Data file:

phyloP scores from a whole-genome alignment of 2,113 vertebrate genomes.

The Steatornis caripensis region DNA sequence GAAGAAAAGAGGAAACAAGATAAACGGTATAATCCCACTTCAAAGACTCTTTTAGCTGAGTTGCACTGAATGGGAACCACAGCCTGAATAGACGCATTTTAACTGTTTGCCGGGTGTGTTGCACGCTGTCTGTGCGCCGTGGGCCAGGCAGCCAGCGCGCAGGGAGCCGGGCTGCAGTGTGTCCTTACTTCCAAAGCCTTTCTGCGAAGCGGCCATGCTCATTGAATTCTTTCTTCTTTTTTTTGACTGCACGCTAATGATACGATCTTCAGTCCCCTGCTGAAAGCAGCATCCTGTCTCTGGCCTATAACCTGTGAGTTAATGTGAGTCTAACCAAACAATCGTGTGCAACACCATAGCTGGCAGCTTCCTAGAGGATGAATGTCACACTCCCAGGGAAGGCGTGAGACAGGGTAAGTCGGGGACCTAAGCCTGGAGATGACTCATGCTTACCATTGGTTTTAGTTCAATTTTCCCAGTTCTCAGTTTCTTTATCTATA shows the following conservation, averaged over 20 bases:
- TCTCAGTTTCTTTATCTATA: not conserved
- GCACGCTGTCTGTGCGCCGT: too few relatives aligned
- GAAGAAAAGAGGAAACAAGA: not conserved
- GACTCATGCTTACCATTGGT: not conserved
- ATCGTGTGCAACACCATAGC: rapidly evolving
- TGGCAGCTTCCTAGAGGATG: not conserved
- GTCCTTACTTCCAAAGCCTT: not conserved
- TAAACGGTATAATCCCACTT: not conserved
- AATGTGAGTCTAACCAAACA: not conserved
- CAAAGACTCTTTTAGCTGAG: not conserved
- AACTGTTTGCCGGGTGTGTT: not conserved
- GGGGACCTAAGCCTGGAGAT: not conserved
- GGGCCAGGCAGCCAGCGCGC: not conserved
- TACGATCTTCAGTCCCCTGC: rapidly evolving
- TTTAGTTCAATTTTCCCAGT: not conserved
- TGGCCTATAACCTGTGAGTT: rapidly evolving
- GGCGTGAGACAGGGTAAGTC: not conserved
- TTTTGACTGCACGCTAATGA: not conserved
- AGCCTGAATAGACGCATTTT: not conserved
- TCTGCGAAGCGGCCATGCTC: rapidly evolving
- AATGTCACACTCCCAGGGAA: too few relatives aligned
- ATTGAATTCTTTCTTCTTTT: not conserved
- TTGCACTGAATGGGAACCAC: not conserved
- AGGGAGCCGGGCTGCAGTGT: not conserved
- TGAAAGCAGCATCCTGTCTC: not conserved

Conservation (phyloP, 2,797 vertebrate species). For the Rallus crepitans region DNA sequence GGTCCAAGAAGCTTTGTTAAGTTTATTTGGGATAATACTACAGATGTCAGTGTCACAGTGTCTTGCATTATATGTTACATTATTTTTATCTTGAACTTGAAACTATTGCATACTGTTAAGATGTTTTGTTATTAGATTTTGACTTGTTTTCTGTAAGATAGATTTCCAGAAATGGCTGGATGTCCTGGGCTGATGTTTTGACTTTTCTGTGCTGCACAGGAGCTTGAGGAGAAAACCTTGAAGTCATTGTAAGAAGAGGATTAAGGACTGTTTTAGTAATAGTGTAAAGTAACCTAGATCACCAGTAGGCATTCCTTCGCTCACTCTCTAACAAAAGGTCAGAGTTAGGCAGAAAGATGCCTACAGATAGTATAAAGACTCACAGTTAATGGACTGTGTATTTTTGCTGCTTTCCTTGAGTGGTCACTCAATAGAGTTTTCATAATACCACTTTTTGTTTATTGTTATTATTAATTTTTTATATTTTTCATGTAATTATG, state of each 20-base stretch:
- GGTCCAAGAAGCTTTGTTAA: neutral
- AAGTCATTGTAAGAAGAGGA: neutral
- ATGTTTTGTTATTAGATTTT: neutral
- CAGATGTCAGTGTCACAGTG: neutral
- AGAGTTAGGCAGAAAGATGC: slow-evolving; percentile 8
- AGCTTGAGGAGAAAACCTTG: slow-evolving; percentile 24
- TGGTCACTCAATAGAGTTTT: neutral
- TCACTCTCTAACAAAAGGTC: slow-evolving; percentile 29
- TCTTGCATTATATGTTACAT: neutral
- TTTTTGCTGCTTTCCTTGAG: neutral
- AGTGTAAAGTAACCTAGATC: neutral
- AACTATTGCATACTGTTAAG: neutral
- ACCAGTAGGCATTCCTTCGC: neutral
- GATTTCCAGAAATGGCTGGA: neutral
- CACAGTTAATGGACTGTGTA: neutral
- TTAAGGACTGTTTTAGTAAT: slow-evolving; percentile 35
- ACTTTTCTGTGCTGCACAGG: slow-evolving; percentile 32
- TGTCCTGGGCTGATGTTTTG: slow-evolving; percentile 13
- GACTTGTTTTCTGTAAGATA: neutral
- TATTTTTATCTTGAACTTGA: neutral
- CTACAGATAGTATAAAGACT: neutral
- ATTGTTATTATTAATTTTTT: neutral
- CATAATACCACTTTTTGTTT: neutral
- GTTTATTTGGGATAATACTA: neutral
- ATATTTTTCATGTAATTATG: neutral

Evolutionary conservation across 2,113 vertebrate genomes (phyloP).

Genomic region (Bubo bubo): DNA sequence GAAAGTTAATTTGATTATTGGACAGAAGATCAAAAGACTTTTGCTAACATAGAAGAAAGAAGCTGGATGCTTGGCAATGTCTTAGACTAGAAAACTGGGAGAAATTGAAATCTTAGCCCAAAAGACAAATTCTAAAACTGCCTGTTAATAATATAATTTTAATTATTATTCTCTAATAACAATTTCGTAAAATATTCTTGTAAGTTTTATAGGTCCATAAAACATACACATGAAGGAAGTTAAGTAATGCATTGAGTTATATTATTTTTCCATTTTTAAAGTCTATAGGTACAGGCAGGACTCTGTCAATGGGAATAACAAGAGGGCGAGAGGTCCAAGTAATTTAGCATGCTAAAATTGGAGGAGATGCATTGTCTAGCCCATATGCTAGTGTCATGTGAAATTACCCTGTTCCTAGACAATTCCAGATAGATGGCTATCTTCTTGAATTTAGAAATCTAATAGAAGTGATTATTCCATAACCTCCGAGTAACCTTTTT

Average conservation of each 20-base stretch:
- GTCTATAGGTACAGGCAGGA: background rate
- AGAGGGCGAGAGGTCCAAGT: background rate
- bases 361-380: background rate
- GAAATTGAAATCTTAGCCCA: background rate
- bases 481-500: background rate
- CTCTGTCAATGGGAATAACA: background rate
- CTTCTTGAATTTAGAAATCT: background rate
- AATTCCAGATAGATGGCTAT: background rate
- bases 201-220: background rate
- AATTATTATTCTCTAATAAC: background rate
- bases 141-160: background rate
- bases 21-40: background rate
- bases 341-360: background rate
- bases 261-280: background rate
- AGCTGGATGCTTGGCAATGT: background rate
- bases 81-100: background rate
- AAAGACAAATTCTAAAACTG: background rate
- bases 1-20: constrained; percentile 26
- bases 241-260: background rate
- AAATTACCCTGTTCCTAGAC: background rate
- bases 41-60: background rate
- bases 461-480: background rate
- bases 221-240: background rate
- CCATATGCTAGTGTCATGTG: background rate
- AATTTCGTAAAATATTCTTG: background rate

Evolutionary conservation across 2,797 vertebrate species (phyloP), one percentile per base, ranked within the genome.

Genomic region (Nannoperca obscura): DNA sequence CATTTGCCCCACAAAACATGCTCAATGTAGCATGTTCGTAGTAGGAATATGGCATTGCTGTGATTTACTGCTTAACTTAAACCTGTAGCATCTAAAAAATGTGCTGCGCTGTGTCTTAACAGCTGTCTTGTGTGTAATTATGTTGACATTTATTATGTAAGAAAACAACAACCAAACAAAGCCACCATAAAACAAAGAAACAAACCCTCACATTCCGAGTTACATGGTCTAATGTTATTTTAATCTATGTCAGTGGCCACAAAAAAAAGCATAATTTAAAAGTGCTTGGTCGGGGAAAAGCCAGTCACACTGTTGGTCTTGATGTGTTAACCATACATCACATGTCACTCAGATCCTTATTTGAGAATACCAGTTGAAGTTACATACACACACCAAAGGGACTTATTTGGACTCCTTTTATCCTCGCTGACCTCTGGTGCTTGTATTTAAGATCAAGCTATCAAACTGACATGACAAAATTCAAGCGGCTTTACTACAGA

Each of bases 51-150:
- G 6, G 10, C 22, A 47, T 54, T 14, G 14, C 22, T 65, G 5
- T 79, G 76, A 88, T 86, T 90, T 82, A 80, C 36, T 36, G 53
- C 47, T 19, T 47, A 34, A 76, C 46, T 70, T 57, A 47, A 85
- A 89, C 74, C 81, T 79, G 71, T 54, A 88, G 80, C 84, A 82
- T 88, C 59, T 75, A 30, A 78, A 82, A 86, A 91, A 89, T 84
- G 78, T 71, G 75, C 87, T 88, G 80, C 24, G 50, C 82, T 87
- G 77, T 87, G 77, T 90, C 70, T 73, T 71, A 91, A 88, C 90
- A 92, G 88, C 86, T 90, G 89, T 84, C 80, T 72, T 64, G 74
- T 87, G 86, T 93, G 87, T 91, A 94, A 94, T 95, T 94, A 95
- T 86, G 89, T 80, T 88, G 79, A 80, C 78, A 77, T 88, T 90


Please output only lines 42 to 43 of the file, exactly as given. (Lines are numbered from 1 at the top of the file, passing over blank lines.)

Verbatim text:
- GATTTCCAGAAATGGCTGGA: neutral
- CACAGTTAATGGACTGTGTA: neutral